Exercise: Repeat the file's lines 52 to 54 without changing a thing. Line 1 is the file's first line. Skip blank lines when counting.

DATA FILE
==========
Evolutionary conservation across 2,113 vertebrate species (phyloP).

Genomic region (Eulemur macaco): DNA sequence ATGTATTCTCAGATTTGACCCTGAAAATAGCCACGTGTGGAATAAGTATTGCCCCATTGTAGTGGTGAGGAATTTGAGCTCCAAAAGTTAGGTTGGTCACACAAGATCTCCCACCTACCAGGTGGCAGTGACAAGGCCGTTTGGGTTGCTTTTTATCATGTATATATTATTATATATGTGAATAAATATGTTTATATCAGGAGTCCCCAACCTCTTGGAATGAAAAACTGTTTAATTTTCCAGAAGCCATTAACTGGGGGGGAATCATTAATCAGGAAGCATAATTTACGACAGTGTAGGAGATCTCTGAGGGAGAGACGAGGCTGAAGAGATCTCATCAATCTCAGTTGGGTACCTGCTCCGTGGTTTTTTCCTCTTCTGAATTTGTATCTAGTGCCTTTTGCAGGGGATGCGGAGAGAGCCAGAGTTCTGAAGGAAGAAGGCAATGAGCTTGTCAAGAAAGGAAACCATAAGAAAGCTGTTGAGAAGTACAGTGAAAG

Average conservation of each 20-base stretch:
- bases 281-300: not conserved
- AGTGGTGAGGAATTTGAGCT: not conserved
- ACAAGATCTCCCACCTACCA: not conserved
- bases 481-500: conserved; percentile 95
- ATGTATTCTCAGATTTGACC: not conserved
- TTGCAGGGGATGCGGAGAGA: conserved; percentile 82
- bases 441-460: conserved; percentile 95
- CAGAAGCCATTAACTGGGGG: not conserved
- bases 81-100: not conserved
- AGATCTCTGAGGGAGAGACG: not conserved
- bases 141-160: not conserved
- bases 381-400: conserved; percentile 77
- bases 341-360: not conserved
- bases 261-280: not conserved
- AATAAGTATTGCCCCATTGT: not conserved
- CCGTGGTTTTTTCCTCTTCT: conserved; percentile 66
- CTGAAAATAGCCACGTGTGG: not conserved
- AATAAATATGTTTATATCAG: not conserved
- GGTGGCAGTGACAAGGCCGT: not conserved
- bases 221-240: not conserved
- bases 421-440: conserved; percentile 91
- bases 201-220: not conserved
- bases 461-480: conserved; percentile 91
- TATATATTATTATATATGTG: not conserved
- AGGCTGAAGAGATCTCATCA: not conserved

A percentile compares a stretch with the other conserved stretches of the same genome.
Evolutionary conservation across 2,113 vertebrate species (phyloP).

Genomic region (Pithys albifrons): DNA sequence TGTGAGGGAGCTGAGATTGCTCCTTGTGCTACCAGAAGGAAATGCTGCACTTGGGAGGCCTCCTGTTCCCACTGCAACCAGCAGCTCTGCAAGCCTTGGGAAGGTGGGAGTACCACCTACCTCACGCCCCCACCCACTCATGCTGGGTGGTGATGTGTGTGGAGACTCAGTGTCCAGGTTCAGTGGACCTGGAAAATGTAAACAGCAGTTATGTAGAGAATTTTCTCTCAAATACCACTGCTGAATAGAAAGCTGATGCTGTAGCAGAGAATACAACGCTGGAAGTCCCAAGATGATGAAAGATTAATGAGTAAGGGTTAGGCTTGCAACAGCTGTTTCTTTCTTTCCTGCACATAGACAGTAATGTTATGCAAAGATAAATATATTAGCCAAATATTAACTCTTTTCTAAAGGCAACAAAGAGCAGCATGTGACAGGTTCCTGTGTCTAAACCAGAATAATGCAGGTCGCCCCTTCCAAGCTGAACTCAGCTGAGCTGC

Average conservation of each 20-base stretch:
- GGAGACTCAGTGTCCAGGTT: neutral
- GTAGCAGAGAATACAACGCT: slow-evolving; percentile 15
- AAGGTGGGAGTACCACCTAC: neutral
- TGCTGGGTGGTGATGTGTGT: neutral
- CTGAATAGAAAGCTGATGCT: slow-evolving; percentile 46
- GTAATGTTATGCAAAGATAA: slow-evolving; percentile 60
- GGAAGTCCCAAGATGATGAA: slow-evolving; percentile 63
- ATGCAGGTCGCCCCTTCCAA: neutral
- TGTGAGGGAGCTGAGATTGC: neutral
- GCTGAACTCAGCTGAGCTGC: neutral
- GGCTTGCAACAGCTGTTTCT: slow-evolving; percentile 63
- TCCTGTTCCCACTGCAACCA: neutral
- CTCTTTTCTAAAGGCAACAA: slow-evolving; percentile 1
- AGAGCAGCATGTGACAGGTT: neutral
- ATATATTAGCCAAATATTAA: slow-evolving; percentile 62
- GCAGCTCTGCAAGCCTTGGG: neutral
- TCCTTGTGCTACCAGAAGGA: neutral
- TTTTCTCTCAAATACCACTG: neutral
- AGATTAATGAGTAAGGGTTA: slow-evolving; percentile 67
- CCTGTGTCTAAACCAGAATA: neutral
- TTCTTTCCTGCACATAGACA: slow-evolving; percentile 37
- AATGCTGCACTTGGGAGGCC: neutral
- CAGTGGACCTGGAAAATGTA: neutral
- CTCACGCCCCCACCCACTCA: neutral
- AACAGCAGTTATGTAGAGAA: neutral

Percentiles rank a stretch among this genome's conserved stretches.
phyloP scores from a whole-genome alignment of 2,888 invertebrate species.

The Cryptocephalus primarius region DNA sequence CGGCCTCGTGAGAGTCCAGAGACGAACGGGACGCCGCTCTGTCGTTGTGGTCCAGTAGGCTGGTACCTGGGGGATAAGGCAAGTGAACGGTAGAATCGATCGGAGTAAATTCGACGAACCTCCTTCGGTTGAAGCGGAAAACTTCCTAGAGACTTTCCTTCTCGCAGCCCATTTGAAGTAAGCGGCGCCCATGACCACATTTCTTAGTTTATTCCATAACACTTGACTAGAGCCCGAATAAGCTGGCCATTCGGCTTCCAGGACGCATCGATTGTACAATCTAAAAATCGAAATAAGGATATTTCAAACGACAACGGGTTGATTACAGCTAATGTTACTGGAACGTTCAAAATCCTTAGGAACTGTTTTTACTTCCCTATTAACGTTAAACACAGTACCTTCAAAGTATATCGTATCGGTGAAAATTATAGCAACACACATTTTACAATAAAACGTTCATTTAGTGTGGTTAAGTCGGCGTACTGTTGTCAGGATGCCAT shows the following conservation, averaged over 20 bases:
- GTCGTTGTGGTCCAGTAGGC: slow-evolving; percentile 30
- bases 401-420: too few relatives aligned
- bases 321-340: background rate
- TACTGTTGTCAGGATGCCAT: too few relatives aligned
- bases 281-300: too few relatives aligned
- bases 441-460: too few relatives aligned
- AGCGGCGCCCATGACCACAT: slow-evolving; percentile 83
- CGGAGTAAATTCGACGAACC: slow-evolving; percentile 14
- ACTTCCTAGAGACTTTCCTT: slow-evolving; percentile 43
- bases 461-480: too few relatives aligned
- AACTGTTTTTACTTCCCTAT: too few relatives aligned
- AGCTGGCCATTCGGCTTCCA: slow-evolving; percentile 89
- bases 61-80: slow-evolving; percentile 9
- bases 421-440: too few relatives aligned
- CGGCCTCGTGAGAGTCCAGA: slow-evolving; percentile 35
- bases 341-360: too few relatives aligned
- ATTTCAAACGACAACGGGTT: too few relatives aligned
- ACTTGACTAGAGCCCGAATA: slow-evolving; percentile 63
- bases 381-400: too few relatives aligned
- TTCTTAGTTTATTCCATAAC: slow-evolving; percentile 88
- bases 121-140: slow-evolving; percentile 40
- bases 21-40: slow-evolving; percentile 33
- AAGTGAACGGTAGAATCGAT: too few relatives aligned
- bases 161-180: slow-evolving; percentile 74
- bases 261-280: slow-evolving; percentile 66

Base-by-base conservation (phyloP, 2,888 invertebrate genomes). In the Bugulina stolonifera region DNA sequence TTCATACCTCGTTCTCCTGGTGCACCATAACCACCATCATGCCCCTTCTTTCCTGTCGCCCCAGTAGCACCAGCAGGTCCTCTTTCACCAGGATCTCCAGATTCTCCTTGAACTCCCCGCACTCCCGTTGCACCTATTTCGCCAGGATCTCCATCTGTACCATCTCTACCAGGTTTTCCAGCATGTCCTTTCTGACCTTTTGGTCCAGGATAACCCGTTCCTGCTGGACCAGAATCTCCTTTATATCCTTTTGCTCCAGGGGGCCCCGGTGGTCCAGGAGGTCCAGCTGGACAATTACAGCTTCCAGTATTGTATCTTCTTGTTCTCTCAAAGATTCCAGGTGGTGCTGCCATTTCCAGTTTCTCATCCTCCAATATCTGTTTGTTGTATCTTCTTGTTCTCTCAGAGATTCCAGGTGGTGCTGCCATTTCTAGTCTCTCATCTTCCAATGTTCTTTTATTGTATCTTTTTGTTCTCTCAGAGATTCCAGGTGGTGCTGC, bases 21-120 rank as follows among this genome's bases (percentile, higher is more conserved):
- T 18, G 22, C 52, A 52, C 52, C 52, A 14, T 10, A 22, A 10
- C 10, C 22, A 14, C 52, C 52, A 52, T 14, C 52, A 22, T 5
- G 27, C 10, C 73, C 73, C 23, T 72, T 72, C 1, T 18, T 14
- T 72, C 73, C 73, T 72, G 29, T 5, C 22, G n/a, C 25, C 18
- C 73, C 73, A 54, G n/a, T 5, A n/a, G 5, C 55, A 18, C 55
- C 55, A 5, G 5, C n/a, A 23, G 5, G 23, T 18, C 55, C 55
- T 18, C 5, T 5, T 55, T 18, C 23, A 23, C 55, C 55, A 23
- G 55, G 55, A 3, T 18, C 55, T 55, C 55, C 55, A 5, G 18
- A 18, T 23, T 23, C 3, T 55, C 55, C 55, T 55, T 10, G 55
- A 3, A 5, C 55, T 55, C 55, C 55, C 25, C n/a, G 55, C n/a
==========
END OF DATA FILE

- CCTGTGTCTAAACCAGAATA: neutral
- TTCTTTCCTGCACATAGACA: slow-evolving; percentile 37
- AATGCTGCACTTGGGAGGCC: neutral